It's always a bit mystifying and off-putting when people adorn themselves excessively.
For the sake of argument, let's define "excess" as anything with no added utilitarian value, for instance expensive clothes which are neither more comfortable nor longer-lasting or noticeably better-looking than cheaper clothes. (A forty dollar pair of slacks can look sharper than a twenty dollar pair, but a hundred dollar pair is almost never worth the added cost.) Any showy watch (such as a Rolex or Omega) is also excessive, especially now that cheaper watches tell time so accurately.
The basic conceit is that wearing a higher quality product makes you a higher quality person.
I succumbed to this silly disease myself when I bought an expensive car several years ago. Prior to that, I had driven a Toyota Corolla. But five years of wearing a Corolla in my upper middle class town had left me feeling somehow....tawdry. So, even though I'd always looked down on people who put too much stock in their cars, I purchased a Lexus LS 430. (My standard joke is that now I just look down on people who drive lesser cars.)
For a while, having the car actually did, at some inane level, make me feel as if I were the human equivalent of a Lexus LS 430, a powerful, smooth, and well-designed piece of machinery. I never consciously analyzed it that way, but I did sort of feel that way.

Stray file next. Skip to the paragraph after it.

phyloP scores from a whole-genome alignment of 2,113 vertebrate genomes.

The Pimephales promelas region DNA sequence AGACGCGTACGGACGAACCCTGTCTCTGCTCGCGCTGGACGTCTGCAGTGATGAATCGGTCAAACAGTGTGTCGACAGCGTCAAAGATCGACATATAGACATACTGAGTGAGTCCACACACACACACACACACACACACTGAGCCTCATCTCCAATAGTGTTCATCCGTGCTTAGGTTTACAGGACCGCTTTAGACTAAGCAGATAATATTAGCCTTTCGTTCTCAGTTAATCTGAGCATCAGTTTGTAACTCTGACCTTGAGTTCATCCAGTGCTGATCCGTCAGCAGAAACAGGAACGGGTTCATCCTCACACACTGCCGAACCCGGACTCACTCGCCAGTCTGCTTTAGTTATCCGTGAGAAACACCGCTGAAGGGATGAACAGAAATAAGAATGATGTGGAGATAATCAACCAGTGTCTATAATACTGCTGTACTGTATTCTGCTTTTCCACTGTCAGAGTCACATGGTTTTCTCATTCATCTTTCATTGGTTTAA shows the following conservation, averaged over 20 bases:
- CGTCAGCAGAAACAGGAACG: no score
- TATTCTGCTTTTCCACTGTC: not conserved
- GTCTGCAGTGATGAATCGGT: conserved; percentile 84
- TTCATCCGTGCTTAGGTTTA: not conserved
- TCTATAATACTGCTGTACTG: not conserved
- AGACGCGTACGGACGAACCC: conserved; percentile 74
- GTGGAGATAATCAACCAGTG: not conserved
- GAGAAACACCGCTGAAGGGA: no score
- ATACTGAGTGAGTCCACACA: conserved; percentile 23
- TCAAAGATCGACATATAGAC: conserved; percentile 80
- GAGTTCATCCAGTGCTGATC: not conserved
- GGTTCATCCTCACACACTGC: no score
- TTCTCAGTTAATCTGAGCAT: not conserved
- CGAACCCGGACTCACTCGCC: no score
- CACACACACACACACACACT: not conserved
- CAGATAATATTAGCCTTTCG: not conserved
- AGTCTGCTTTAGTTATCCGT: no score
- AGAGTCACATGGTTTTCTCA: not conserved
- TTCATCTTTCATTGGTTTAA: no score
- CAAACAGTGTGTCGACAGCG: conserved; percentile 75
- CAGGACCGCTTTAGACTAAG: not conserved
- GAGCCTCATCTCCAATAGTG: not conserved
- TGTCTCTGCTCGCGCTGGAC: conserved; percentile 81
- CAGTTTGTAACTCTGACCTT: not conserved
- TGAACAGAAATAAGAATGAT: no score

(In self-defense: one's thoughts may be a reflection of one's IQ, but one's feelings are not.)
The only problem was, as I discovered, driving a Lexus does not make you the human equivalent of one. Ever since I bought it, I have only gotten older and weaker and slower and balder. And, now that I think of it, poorer.
The fact is, what you are at the most basic level is your intelligence, your character, and your body. Everything else is just window dressing. I suppose you are also your accomplishments, and some accomplishments can result in having more money. But possessions are still a very secondary definition of who you are.
If Albert Einstein had lost all of his money through bad investments, would this somehow have diminished him as a human being? (He might have felt diminished, but it certainly wouldn't have taken anything away from his accomplishments.) Away from his breakthroughs in physics, he seems to have been a fairly philosophical type, and one senses that he could have weathered the loss of his money better than most; maybe that's a better measure of one's worth as a human being.
I can't seem to recall any pictures of Einstein wearing gaudy jewelry. Neither can I recall any such pictures of Bertrand Russell, or George Bernard Shaw, or Leo Tolstoy. In fact, the very ridiculousness of such an image underscores the basic point:
The more expensive the bauble, the cheaper the human being.
An aside: Can those of us who take pride in our physiques pull rank over those who pay excess attention to clothing, or baubles? Probably -- but not by much. One thing I've noticed over time is that people who pay attention to fitness (ardent triathletes and the like) tend to pay less attention to their clothes. People who pay attention to clothes, on the other hand, tend to pay less attention to fitness (fitness being a related but separate issue from weight). I guess this means that if you meet someone who pays a lot of attention to both, you know he's really vain.
Anyway, my next car will be an econobox. Wearing a Prius means that some will mistake me for a liberal, but I don't care. At least I'll be getting better gas mileage. And, perhaps, hiding my shallowness a little better.
(By the way, have you ever heard a more long-winded justification for not dressing well?)